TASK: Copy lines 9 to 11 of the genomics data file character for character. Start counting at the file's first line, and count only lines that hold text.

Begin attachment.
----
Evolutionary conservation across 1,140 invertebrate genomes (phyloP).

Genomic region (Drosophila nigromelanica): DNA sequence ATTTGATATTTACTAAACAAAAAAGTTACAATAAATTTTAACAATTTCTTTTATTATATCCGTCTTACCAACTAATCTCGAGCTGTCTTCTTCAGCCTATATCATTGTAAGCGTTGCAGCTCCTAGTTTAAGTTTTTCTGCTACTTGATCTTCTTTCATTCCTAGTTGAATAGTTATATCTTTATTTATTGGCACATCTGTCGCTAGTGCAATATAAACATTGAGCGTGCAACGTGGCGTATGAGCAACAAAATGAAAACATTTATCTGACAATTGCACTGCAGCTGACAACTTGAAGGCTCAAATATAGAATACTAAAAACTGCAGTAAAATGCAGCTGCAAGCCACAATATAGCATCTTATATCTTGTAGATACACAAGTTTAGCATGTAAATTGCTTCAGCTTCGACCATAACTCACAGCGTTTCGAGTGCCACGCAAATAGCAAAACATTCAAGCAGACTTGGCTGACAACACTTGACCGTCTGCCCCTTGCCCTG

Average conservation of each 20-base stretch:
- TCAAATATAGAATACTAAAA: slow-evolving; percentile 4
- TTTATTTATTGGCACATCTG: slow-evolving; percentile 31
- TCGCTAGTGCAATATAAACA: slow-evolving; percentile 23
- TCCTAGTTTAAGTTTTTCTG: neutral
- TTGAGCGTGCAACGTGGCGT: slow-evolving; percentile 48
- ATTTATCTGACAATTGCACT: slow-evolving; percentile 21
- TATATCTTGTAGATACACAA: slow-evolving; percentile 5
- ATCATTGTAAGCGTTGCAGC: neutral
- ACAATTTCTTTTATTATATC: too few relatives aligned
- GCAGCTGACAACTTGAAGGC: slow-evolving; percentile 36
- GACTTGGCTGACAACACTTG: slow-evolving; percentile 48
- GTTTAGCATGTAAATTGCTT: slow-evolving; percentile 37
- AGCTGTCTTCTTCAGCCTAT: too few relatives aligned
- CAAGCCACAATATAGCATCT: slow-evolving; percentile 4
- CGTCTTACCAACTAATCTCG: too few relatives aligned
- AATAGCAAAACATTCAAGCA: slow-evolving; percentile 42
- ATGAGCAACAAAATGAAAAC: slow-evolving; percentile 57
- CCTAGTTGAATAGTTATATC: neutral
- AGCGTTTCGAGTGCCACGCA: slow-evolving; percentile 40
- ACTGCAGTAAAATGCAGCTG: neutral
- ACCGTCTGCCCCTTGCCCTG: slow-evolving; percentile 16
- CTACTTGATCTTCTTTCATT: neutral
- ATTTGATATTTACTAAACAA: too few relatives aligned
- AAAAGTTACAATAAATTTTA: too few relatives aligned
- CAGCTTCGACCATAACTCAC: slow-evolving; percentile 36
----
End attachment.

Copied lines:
- ATTTATCTGACAATTGCACT: slow-evolving; percentile 21
- TATATCTTGTAGATACACAA: slow-evolving; percentile 5
- ATCATTGTAAGCGTTGCAGC: neutral